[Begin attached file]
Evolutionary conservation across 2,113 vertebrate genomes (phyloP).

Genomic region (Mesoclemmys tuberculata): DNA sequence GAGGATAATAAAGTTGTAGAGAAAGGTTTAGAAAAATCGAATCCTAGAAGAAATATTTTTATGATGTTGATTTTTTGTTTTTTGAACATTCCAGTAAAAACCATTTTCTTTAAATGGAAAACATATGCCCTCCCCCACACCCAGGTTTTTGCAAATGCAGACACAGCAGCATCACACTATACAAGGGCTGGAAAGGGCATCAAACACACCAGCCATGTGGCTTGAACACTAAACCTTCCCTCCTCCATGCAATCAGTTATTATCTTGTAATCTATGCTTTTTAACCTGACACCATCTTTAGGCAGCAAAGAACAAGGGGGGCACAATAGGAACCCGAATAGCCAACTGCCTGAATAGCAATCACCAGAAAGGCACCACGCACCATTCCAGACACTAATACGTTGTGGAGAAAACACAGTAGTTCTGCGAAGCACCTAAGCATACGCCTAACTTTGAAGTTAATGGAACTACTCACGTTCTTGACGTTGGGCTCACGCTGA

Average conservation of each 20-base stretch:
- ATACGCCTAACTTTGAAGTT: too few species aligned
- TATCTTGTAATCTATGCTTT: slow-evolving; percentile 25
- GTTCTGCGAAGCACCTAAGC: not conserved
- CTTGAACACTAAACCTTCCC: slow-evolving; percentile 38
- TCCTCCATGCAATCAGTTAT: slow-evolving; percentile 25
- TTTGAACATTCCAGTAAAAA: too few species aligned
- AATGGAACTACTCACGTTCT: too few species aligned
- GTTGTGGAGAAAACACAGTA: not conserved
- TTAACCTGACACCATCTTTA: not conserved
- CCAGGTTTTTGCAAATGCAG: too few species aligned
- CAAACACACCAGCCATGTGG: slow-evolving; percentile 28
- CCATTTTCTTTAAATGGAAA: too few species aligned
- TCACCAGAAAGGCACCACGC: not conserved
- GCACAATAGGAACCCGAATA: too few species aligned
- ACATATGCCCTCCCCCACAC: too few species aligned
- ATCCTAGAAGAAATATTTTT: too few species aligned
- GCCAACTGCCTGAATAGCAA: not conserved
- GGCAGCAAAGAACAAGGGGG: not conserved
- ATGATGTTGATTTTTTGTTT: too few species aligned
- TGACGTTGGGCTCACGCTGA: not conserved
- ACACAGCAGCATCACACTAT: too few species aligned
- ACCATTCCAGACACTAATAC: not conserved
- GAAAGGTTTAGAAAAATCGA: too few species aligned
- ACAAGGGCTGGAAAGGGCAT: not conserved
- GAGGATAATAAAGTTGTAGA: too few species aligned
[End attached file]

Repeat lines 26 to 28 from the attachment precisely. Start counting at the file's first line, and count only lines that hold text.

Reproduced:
- GAAAGGTTTAGAAAAATCGA: too few species aligned
- ACAAGGGCTGGAAAGGGCAT: not conserved
- GAGGATAATAAAGTTGTAGA: too few species aligned